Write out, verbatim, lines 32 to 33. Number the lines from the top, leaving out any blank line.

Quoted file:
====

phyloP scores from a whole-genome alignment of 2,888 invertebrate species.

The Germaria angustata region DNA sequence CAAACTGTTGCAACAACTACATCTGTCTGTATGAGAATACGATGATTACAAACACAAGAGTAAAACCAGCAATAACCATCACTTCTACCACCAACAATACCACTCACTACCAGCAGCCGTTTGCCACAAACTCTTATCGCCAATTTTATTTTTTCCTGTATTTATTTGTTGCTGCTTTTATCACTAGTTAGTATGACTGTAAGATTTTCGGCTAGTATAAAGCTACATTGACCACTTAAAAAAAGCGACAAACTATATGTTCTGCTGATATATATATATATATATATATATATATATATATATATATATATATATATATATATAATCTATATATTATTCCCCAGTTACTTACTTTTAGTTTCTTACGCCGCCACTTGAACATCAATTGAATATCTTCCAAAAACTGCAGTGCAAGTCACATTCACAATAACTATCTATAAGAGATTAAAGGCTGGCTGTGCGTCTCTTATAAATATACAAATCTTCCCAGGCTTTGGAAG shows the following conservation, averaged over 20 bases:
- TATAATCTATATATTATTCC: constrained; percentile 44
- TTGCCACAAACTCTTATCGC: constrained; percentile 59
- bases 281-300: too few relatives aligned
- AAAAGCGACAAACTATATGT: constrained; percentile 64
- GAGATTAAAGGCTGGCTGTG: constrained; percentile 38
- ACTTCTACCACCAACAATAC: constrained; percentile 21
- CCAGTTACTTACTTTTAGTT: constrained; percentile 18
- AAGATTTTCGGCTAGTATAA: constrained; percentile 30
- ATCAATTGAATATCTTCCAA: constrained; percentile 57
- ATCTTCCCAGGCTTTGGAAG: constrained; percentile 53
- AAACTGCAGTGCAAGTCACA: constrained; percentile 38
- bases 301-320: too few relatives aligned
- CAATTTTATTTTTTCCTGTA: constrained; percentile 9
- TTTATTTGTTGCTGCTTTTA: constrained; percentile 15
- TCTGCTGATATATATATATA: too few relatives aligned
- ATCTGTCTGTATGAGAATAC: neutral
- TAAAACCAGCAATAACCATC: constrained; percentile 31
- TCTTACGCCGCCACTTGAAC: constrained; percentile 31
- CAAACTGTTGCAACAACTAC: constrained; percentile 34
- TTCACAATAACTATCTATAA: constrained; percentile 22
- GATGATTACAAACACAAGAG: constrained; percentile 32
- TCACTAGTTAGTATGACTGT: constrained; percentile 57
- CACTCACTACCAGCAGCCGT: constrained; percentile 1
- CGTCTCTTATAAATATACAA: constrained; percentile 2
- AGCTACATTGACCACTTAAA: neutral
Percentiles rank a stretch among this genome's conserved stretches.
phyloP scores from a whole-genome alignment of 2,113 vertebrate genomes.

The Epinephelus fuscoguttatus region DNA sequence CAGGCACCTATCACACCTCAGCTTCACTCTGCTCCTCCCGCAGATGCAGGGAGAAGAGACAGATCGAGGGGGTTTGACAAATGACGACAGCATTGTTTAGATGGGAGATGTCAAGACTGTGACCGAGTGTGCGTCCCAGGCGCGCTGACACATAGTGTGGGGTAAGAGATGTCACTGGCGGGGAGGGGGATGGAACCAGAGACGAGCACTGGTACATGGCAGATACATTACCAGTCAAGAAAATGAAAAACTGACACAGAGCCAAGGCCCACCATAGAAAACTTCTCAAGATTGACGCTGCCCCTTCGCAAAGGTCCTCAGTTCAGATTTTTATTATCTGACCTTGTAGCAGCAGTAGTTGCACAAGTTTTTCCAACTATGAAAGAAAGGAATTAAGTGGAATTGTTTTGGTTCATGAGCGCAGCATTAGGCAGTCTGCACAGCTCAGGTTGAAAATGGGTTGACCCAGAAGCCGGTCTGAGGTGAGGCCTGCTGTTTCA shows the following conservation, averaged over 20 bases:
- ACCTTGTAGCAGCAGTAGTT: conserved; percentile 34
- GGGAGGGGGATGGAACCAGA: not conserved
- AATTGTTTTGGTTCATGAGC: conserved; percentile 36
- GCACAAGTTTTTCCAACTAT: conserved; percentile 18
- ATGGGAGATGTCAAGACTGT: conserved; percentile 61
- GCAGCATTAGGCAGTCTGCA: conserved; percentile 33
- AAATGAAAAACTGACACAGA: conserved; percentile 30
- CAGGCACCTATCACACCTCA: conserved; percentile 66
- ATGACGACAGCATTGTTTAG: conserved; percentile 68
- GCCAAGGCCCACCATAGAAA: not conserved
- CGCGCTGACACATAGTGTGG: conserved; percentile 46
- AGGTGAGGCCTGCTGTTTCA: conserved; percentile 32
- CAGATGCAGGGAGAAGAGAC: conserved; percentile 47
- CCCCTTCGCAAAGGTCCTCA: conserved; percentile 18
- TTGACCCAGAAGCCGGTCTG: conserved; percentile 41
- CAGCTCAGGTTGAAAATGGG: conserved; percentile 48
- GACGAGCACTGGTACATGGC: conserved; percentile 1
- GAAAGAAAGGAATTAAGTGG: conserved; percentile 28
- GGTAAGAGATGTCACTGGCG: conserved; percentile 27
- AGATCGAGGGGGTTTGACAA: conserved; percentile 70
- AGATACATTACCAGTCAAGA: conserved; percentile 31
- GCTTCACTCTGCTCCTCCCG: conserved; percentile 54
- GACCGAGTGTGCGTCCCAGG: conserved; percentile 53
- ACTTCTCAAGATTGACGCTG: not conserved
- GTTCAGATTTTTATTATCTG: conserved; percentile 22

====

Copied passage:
- GGGAGGGGGATGGAACCAGA: not conserved
- AATTGTTTTGGTTCATGAGC: conserved; percentile 36